Scapegoats and cages

John Richardson writes: Re. “Why media was right to publish pictures and information about the Canberra cage” (Friday). So, a parent at the school involved in the “cage” furore questions our “values” on the basis that the school’s P&C and some teachers and parents apparently knew about the situation and allegedly said or did nothing about it. While “transparency” around this issue is crucial if it is to be effectively addressed, it certainly won’t be based on the self-serving and offensive approach adopted thus far by ACT Education Minister, Joy Burch, who has callously scapegoated the school principal, while showing more concern about the emotive impact of images of the cage, than she has in effectively acknowledging and addressing the root cause of the situation.

While none question the need for properly resourced educational support for students with euphemistically described “special needs”, I am disgusted at the absence of concern for teachers who daily have to confront the challenges of dealing with the behaviour of some of those children, in order to protect the physical safety of other children and themselves whilst, at the same time, struggling to provide a real learning experience for the entire student cohort, without such critical support. At the end of the day, a dedicated principal’s career has been ruined as a result of her having tried to keep the children in her care safe from harm.

The tragic irony is that had the unfortunate child who had been put into the “cage” for having previously attacked classmates and his teacher not been restrained and another child had been seriously injured, the responsible teacher and principal would have wound-up being blamed for that situation. Everyone knows where the buck stops and it certainly isn’t with our bureaucrats or politicians.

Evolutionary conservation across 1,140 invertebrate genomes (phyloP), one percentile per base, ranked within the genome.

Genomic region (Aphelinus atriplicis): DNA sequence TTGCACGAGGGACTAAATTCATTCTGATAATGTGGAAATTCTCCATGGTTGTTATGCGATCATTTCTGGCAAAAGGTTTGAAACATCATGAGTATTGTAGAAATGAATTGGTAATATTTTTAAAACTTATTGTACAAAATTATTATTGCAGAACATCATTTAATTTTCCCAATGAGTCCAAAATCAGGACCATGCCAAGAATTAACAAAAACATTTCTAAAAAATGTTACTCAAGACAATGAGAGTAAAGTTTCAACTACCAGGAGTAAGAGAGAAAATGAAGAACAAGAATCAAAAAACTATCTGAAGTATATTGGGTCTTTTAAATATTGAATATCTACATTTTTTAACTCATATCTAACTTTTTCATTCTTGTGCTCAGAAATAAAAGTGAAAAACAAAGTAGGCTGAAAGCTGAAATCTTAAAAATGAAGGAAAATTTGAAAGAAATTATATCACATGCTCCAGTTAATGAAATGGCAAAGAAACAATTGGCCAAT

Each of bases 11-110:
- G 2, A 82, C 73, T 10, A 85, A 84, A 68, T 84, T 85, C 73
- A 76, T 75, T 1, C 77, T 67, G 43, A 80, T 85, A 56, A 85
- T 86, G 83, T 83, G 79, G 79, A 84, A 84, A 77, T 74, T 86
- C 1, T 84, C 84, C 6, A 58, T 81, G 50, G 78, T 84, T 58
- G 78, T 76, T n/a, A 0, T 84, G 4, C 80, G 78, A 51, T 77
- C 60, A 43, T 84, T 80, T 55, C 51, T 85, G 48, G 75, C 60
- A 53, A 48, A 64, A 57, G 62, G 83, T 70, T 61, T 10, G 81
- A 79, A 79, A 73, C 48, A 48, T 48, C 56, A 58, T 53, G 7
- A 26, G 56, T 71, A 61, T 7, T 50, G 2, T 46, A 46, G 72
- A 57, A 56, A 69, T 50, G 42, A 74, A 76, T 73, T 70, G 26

Time for kindness, not scaremongering

Cameron Bray writes: Re. “Borders and state lines” (Friday). Ken might be interested in the recent study that concluded that the biggest threat to life from terrorism in the US comes from right wing — often religiously motivated lone wolves. So come on Ken, be fair — by all means close the borders to the hordes of swarthy Islamic ‘others’ who carry the bacillus of jihad within them, but also be consistent and refuses entry to white Christians. Sure its massively unfair to the vast majority who are not Sikh-shooting, clinic bombing, gay lynchers , but after all as you persuasively argue, you can never be too safe.

What’s on TV?

Felix Dance writes: Re. “Stephen Colbert is the end of the late night talk show” (Friday). Classic Rundle irony in today’s piece, with Rundle de-constructing late-night American TV the day after telling Jeff Sparrow to get out more for doing the same to daytime Australian TV in The Guardian.